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In Australia, the target inflation band is 2 to 3 percent, with the Reserve Bank of Australia (RBA) aiming to achieve the midpoint under its new agreement with the Federal Government following a formal review. In its interest rate decision-making, the RBA does not give as much weight to the monthly inflation data because not all prices are measured like they are in the quarterly data. On a quarterly basis, inflation has continued to fall. In the March quarter, the annual rate of inflation was 3.6 percent, down from 4.1 percent in December, according to the Australian Bureau of Statistics (ABS).

CBA economist Stephen Wu noted the April data was above the bank’s forecast of 3.5 percent as well as the industrywide consensus forecast of 3.4 percent. He predicts the next leg down in inflation won’t be until the September quarter, when we will see the effects of electricity rebates and a likely smaller minimum wage increase to be announced by the Fair Work Commission next month compared to June 2023.

The most significant contributor to the April inflation rise were housing costs, which rose 4.9 percent on an annual basis. This reflects a continuing rise in weekly rents amid near-record low vacancy rates across the country, as well as significantly higher labour and materials costs which builders are passing on to the buyers of new homes, as well as renovators.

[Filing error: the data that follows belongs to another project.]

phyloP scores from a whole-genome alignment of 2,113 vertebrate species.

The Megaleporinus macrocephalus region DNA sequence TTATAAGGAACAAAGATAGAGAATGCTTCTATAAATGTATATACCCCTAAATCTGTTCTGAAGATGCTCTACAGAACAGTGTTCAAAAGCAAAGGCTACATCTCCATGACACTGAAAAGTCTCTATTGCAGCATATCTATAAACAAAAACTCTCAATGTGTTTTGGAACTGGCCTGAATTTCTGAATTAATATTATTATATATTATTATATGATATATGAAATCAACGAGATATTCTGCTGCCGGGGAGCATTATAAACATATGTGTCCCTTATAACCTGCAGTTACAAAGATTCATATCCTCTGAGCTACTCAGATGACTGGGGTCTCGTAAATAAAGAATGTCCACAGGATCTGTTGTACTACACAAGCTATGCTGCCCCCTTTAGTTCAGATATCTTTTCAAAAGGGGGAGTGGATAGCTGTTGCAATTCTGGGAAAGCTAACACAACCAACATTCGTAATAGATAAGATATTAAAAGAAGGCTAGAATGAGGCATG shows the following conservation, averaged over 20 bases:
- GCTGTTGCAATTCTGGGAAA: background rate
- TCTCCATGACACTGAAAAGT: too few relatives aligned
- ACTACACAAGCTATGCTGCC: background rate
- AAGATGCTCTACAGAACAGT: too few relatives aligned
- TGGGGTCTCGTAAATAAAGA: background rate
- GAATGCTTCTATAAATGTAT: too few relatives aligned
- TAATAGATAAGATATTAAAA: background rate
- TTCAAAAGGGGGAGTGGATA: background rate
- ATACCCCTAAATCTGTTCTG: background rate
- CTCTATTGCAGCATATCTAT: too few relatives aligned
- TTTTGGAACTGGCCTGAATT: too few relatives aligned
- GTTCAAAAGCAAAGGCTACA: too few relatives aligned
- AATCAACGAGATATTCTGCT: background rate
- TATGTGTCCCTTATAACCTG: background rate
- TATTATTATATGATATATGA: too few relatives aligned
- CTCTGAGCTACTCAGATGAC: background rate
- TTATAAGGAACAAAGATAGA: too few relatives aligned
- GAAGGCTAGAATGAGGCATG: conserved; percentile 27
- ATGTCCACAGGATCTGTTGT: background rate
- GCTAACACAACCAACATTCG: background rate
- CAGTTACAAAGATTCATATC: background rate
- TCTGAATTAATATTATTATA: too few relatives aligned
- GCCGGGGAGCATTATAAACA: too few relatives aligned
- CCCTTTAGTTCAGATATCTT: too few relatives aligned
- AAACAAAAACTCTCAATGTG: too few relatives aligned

The second biggest contributor was food and non-alcoholic beverages, up 3.8 percent annually, reflecting higher prices for fruit and vegetables in April. The ABS said unfavourable weather led to a reduced supply of berries, bananas and vegetables such as broccoli. The annual rate of inflation for alcohol and tobacco rose by 6.5 percent, and transport rose by 4.2 percent due to higher fuel prices.

Robert Carnell, the Asia Pacific head of research at ING, said they no longer expect a rate cut this year after seeing the April data. Mr Carnell said an increase in trend inflation was apparent and “rate cuts this year look unlikely”. In the RBA’s latest monetary policy statement, published before the April CPI was released, it said: “Inflation is expected to be higher in the near term than previously thought due to the stronger labour market and higher petrol prices. But inflation is still expected to return to the target range in the second half of 2025 and to reach the midpoint in 2026.”